HomeEnvironment & Climate NewsNew Mexico Regulators Restrict Natural Gas Flaring

New Mexico Regulators Restrict Natural Gas Flaring

The New Mexico Oil Conservation Commission has adopted new regulations requiring oil companies, natural gas processors, and pipeline operators, to reduce flaring and venting of methane gas to just 2 percent of production by 2026.

The action came in response to an executive order signed by Gov. Michelle Lujan Grisham in January 2019.

Under the rule, the 98 percent capture will based on each operator’s fourth quarter 2021 and first quarter 2022 recovery and venting data. The limits sharply restrict venting or flaring of natural gas during drilling and production operations, granting only temporary exceptions to the limits during emergencies, malfunctions, and when needed for safety.

New Mexico joins Alaska and Colorado in setting limits on flaring.

Emissions Already Declining

A new report from the World Bank says flaring in the U.S. fell 32 percent between 2019 and 2021, with only part of the decrease attributable to the global pandemic.

The report found decreased flaring in the Bakken, Eagle Ford, and Permian shale regions. The World Bank attributes more than 70 percent of the reduction in flaring to construction of new infrastructure to transport and use gas.

Flaring Costs Money

The New Mexico Oil Conservation Division of the state’s Energy Materials and Natural Resources Department estimates New Mexico operators vented or flared 36 billion cubic feet of natural gas in 2019, an amount that would generate about $10 million to the state treasury, but much more to the industry itself.

At a wholesale price of just $2 per thousand cubic feet, producers would have earned more than $72 million in revenues from that amount of natural gas, had they been able to get it to market rather than flaring it.

Oil and gas revenues are critical to the New Mexico economy. Nearly 40 percent of the state budget, and sizable percentages of local and county budgets, are funded by oil and gas production.

Regulation Not Needed, Pipelines Are

Industry professionals are eager to minimize venting and flaring of valuable natural gas, but the proposed rules are only reasonable if they allow and expansion of pipelines, says Paul Gessing, president of the Rio Grande Foundation.

“Nobody wants unnecessary venting and flaring, nor is flaring done indiscriminately,” said Gessing. “If the state’s primary emphasis is using enforcement to penalize flaring and venting, the rules will have negative impacts.

“The real problem is a lack of pipeline infrastructure, in large part due to regulations,” said Gessing. “If infrastructure is improved, excess venting and flaring will take care of itself, if not, then the new rules or President Biden’s moratorium on oil and gas leasing on federal lands, will force curtailment of production at great cost to operators and the state.”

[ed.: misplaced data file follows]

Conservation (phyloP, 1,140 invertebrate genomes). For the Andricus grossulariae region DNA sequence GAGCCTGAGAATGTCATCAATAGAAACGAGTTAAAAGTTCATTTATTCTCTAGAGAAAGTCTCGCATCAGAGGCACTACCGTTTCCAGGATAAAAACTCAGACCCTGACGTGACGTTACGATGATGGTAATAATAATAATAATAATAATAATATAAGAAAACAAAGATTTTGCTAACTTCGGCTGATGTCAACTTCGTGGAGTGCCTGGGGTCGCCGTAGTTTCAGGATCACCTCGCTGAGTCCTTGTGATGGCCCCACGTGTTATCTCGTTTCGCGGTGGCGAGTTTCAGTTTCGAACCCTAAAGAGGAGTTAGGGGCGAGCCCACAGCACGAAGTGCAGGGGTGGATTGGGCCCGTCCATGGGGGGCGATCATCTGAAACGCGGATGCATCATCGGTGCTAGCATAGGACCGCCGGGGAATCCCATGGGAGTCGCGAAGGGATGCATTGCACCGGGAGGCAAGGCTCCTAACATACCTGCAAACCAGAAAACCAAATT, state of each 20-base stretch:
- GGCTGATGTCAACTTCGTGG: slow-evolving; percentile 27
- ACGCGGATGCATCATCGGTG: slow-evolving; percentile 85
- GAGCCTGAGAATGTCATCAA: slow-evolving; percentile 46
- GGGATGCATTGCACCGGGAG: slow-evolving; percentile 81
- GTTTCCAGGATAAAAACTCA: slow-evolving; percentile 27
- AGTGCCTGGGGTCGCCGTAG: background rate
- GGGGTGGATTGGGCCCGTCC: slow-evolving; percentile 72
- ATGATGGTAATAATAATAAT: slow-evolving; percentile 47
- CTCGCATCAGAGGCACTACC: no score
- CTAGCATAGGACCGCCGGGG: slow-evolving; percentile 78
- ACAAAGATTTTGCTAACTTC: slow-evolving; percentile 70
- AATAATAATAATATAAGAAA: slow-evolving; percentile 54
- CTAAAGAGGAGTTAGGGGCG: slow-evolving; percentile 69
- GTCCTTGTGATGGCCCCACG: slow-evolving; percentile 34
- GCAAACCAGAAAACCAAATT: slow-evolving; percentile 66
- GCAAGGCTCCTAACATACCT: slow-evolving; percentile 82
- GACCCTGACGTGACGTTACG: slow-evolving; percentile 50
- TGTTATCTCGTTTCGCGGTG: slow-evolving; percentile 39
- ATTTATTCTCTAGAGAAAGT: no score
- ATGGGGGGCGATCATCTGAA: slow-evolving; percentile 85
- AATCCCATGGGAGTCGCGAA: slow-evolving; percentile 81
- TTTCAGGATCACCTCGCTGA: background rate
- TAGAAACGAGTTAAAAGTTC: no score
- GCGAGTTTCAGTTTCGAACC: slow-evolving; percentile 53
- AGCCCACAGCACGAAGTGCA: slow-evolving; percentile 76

Forced Production Reductions Cost Money

Some of the recent venting and flaring is associated with the significant increase in crude oil production in the bi-state Permian Basin combined with limited pipeline access, says petroleum geologist Karr Ingham, executive vice president of the Texas Alliance of Energy Producers (TAEP).

“Had New Mexico’s policy been in place for the past few years, operators in the state would have had to significantly restrict production due to a lack of pipeline infrastructure,” Ingham said. “Federal policy to shutter existing pipelines and ban new ones only exacerbates the problem.

“A flaring cap would have created a significant tradeoff resulting in much lower crude oil production, and the revenue from lower production would obviously have been lost to the industry and to the state,” said Ingham. “Moreover, any flaring increases were a temporary phenomenon brought about by the rapid increase in crude oil production, with associated gas production as the byproduct; historically that problem has always been solved by investment in increased pipeline capacity.”

The oil and gas industry shares New Mexico’s goal of reducing flaring, says Jason Modglin, president of TAEP. Modglin added, absent any regulation, when governments have not hampered pipeline expansion, the industry has taken steps reduce flaring and venting.

“Fracking is increasing because of the recovery of price and demand for oil and gas,” said Modglin. “This is a good thing for the United States to see domestic production rebound. “Securing takeaway capacity for waste gas, which requires market investment and innovation, not top-down control, is the best way to conserve that gas for a beneficial use,” Modglin said.

Duggan Flanakin (dflanakin@gmail.com) writes from Austin, Texas.

Duggan Flanakin
Duggan Flanakin
Duggan Flanakin is the Director of Policy Research at the Committee For A Constructive Tomorrow. A former Senior Fellow with both the Texas and Arkansas Public Policy Foundations, Mr. Flanakin has a Master's in Public Policy from Regent University. During the years he spent reporting on environmental regulation in Texas and nationwide, Mr. Flanakin authored definitive works on the creation of the Texas Commission on Environmental Quality and on environmental education in Texas.

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